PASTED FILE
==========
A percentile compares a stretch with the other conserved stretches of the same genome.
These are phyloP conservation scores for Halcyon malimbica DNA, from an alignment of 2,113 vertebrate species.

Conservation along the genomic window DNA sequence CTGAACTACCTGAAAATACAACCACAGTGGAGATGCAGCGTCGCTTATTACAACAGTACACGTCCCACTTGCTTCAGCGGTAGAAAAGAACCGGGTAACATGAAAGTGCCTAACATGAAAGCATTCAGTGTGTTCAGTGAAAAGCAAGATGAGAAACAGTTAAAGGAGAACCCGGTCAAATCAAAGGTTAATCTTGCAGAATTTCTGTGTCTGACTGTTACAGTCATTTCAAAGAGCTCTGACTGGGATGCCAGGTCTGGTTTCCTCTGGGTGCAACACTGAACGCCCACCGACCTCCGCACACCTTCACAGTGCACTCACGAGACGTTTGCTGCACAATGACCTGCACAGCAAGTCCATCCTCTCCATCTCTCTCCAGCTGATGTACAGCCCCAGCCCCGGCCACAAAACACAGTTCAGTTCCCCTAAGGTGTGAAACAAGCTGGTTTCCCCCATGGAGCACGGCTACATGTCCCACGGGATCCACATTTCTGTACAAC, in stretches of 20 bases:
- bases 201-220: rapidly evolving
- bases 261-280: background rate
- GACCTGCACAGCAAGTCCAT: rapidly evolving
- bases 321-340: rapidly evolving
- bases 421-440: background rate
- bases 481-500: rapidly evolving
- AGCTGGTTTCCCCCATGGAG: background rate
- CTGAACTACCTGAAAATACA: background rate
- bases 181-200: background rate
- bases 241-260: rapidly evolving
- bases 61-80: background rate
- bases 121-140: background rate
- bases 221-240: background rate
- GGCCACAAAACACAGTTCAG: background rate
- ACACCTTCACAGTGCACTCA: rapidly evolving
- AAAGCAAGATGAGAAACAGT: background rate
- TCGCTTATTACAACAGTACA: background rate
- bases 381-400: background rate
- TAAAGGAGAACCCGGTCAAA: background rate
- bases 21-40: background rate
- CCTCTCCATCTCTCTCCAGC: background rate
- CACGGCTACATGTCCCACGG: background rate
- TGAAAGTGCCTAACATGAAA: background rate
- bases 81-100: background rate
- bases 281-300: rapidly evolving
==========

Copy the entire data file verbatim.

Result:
A percentile compares a stretch with the other conserved stretches of the same genome.
These are phyloP conservation scores for Halcyon malimbica DNA, from an alignment of 2,113 vertebrate species.

Conservation along the genomic window DNA sequence CTGAACTACCTGAAAATACAACCACAGTGGAGATGCAGCGTCGCTTATTACAACAGTACACGTCCCACTTGCTTCAGCGGTAGAAAAGAACCGGGTAACATGAAAGTGCCTAACATGAAAGCATTCAGTGTGTTCAGTGAAAAGCAAGATGAGAAACAGTTAAAGGAGAACCCGGTCAAATCAAAGGTTAATCTTGCAGAATTTCTGTGTCTGACTGTTACAGTCATTTCAAAGAGCTCTGACTGGGATGCCAGGTCTGGTTTCCTCTGGGTGCAACACTGAACGCCCACCGACCTCCGCACACCTTCACAGTGCACTCACGAGACGTTTGCTGCACAATGACCTGCACAGCAAGTCCATCCTCTCCATCTCTCTCCAGCTGATGTACAGCCCCAGCCCCGGCCACAAAACACAGTTCAGTTCCCCTAAGGTGTGAAACAAGCTGGTTTCCCCCATGGAGCACGGCTACATGTCCCACGGGATCCACATTTCTGTACAAC, in stretches of 20 bases:
- bases 201-220: rapidly evolving
- bases 261-280: background rate
- GACCTGCACAGCAAGTCCAT: rapidly evolving
- bases 321-340: rapidly evolving
- bases 421-440: background rate
- bases 481-500: rapidly evolving
- AGCTGGTTTCCCCCATGGAG: background rate
- CTGAACTACCTGAAAATACA: background rate
- bases 181-200: background rate
- bases 241-260: rapidly evolving
- bases 61-80: background rate
- bases 121-140: background rate
- bases 221-240: background rate
- GGCCACAAAACACAGTTCAG: background rate
- ACACCTTCACAGTGCACTCA: rapidly evolving
- AAAGCAAGATGAGAAACAGT: background rate
- TCGCTTATTACAACAGTACA: background rate
- bases 381-400: background rate
- TAAAGGAGAACCCGGTCAAA: background rate
- bases 21-40: background rate
- CCTCTCCATCTCTCTCCAGC: background rate
- CACGGCTACATGTCCCACGG: background rate
- TGAAAGTGCCTAACATGAAA: background rate
- bases 81-100: background rate
- bases 281-300: rapidly evolving